- Textured implants: Textured implants have a higher risk of developing capsule contracture compared to smooth implants.
- Implant placement: Placing the implant above the muscle rather than under it may increase the risk of capsular contracture.
- Smoking: Smoking can impair blood flow and slow the healing process, which can increase the risk of capsular contracture.
Bleeding during surgery: Blood inside the implant pocket can trigger an inflammatory response, leading to the formation of a thick capsule.
These are some of the known factors that may contribute to the development of capsular contracture. However, in many cases, the cause is unclear.
What are the Symptoms of Capsular Contracture?
- Hard breast: The breast may feel hard and may be painful to the touch.
- Misshapen breast: The breast may appear misshapen and may be higher on the chest than the other breast.
- Pain: Some people with capsular contracture may experience pain in the breast.
- Distortion: In severe cases, the implant may become visibly distorted.
- Implant displacement: The implant may shift out of place or change shape.
These are some of the most common symptoms of capsular contracture. If you are experiencing any of these symptoms or are concerned about your breast implants, it is important to speak with a plastic surgeon.
What are the Grades of Capsular Contracture?
Capsular contracture is typically graded on a scale of I to IV, with grade IV being the most severe. The grades are based on the degree of breast firmness and the appearance of the breast:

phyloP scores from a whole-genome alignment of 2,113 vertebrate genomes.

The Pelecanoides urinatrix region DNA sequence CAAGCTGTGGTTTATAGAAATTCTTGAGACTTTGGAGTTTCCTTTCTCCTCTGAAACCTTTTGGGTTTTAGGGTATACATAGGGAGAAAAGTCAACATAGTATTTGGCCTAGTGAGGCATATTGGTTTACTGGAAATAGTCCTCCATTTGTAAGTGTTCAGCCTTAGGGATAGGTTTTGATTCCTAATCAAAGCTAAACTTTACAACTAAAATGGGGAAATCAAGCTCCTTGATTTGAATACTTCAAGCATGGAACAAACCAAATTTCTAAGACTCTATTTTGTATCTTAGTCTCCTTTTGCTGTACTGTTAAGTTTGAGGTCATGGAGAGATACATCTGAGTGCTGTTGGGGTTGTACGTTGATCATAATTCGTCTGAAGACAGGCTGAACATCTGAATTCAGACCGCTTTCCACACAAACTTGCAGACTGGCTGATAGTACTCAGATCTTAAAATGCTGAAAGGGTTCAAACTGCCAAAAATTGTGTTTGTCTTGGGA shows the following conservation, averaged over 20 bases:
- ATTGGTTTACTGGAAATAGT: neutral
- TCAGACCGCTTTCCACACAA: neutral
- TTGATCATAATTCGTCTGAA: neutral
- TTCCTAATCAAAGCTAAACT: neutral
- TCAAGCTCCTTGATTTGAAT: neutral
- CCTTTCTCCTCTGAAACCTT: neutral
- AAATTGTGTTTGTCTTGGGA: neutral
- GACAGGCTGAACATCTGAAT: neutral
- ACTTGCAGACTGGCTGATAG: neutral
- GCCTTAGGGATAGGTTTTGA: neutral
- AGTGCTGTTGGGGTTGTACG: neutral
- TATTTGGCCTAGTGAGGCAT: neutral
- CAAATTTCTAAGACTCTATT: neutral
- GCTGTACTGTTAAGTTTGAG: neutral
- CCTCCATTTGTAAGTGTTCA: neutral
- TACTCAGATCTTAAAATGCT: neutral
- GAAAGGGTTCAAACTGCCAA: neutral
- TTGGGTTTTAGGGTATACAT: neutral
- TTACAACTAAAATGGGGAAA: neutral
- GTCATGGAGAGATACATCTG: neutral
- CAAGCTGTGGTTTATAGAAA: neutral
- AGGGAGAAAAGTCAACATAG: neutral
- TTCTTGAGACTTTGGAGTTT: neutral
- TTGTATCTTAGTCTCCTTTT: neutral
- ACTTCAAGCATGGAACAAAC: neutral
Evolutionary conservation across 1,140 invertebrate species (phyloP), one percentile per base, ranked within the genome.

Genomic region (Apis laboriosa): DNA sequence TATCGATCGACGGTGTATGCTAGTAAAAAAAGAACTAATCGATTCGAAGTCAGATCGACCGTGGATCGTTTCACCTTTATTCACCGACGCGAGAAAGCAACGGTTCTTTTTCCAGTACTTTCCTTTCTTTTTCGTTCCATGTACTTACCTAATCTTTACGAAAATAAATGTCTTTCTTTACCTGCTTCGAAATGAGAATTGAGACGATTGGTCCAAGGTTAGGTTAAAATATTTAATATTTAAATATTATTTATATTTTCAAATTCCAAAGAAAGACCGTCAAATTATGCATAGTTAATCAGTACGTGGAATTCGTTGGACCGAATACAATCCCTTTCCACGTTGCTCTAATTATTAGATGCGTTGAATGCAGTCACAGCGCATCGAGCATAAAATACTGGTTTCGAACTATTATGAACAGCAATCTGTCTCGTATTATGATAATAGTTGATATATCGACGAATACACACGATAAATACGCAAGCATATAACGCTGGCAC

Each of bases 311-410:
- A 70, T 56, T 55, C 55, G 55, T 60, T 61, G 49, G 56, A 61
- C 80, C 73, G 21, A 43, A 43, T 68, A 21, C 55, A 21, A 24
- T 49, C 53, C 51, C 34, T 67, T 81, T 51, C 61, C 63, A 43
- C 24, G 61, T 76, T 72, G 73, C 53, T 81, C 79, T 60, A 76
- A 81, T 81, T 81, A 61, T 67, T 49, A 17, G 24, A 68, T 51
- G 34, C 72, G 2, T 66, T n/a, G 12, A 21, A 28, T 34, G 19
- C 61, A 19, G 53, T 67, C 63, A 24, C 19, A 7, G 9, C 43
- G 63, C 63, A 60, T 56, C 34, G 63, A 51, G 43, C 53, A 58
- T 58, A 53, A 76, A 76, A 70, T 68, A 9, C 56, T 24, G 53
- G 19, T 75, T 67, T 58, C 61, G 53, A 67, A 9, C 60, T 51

- Grade I: No noticeable hardening or deformity of the breast.
- Grade II: Mild hardness of the breast, but the breast still has a natural appearance.
- Grade III: Moderate to severe hardness of the breast, with some deformity and a noticeable change in the shape of the breast.
- Grade IV: Severe hardness and deformity of the breast, with the implant being visibly distorted or ruptured.
It is important to note that the grades of capsular contracture are subjective and may vary among different plastic surgeons. If you are experiencing symptoms of capsular contracture, it is important to speak with a qualified plastic surgeon for a proper evaluation and diagnosis.
What are the Treatment Methods of Capsular Contracture?
The surgical treatment for capsular contracture may include one or more of the following:
Capsulectomy: This is the removal of the capsule that has formed around the implant.